About Me

I am a permanent CNRS researcher based at Laboratoire d'Astrophysique de Marseille (France). In 2015, I spent one year at the European Southern Observatory in Chile, where I was co-instrument scientist of the VLT/SPHERE instrument. My research interest is the direct detection and characterisation of exoplanets, and the development of high-contrast instrumentation for this purpose. Direct imaging of young giant exoplanets has entered a new era thanks to the new generation of dedicated instruments that started operations on some of the largest ground-based telescopes in 2014-2015. I am part of the large consortium who has designed and built the SPHERE planet imager for the Very Large Telescope, and who is now using it to search for new giant planets around young stars in the solar neighbourhood with the SHINE survey.

Since 2017, I am also the PI of the ERC project HiRISE, which aims at coupling SPHERE with CRIRES+ to enable the characterization of young giant exoplanets at very high spectral resolution. The project will explore both the instrumental and astrophysical aspects of this coupling, with the goal of implementing a prototype by 2020 at the VLT.

Detection and characterisation of exoplanets

HIP65426

High-contrast imaging is the best method to detect the intrinsic light of giant exoplanets in the near-infrared around nearby young stars. Over the years, I have been involved in several large-scale observing programmes looking for new planets and brown dwarfs, such as the NaCo Large Programme (NaCo-LP) collaboration or the International Deep Planet Search (IDPS). The goal of these surveys was not only to detect and characterise new companions, but also to bring constraints on their population, such as their overall frequency and the distribution of their physical parameters. I have now a central position in the 200-nights SPHERE/SHINE survey in the near-infrared, and during which we are observing several hundreds of stars covering a wide range of spectral type, age and distance. The survey has been on-going since February 2015 and has already provided several high-impact results, including a new planet, HIP 65426 b. I am also investing more and more time on the spectral characterization of known exoplanets and brown-dwarfs, in particular by exploring the possibilities of coupling high-contrast imaging with very high-resolution spectroscopy.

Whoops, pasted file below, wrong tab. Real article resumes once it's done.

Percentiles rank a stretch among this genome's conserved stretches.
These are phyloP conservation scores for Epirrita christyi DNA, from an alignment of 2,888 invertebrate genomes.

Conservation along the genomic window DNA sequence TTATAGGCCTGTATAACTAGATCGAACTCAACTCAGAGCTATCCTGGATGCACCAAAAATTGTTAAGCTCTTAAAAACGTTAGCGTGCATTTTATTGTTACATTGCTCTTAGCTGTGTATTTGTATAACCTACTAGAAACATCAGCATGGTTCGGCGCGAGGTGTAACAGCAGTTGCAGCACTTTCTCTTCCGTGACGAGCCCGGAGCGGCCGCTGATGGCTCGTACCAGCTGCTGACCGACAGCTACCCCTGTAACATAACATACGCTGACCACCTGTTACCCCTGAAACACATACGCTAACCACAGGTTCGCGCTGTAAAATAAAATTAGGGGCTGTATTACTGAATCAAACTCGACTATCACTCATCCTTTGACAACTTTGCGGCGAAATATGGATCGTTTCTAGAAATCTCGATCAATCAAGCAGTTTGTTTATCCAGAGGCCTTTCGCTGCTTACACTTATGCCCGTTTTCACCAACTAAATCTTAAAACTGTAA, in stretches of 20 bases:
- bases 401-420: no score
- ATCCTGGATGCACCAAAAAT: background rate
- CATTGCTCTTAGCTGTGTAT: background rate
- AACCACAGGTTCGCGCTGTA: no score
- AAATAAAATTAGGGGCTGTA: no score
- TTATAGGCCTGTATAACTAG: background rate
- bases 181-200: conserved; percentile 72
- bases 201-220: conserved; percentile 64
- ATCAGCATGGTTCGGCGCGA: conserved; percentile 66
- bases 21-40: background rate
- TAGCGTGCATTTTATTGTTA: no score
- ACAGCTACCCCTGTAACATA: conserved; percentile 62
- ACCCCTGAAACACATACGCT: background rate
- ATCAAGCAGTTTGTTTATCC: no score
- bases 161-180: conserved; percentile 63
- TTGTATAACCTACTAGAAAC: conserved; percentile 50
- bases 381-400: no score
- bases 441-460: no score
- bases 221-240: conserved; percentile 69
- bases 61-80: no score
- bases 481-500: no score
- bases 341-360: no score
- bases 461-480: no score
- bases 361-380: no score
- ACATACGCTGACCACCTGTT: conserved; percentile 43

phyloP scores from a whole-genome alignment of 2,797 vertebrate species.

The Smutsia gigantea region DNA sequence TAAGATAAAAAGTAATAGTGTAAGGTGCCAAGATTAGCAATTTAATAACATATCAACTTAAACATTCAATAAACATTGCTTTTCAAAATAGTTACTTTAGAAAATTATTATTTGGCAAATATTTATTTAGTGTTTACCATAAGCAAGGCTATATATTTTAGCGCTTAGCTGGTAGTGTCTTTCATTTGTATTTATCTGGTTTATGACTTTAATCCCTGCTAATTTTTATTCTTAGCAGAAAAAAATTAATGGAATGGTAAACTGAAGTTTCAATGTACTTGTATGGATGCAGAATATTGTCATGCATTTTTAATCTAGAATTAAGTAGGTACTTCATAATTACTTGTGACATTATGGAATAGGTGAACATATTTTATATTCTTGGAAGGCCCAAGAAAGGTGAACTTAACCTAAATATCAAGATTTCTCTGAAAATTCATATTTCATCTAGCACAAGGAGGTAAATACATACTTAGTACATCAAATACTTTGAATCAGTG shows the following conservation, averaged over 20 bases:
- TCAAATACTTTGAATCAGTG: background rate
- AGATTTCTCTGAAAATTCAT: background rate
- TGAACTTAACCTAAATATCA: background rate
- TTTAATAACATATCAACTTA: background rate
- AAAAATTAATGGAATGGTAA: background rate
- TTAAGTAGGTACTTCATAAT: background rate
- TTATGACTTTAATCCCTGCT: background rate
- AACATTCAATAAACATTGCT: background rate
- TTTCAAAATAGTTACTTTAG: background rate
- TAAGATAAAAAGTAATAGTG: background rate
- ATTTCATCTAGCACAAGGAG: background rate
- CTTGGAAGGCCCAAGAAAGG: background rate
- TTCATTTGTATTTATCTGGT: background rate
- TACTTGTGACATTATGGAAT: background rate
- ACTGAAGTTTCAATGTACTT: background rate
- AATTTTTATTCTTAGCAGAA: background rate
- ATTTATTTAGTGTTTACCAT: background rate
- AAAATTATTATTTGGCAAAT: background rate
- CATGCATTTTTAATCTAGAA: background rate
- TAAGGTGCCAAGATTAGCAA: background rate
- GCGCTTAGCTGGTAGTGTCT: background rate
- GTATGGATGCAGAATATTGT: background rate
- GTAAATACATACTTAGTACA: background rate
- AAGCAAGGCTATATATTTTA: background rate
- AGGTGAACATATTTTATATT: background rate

Development of high-contrast instrumentation

SLLC

Detecting the faint signal of young exoplanets at very small angular separation from bright stars is extremely challenging. It requires a very specific instrumentation based on extreme adaptive optics, high-efficiency coronagraphs, fine wavefront control and advanced data analysis methods. I am working on several of these different aspects to develop new instrumentation dedicated to the detection and characterisation of exoplanets. I have participated to the design, development and testing of two instruments for the VLT. The first one is the Active Phasing Experiment (APE), a visitor instrument dedicated to the cophasing of segmented primary mirrors for Extremely Large Telescopes (ELTs), which was tested on-sky in 2008-2009. The second one is the new generation instrument SPHERE, which is entirely dedicated to the direct detection of young giant exoplanets. Since 2012, I am deputy instrument scientist of the SPHERE infrared dual-band imager and spectrograph (IRDIS), for which I have been reponsible of the dual-band imaging (DBI) and long-slit spectroscopy (LSS) modes. I am now working on various methods to improve high-contrast imaging instrumentation, mainly the use of the ZELDA wavefront sensor to compensate the instrumental non-common path aberrations (NCPA) or for segment phasing, and the coupling of high-contrast imaging and high-dispersion spectroscopy (ERC HiRISE).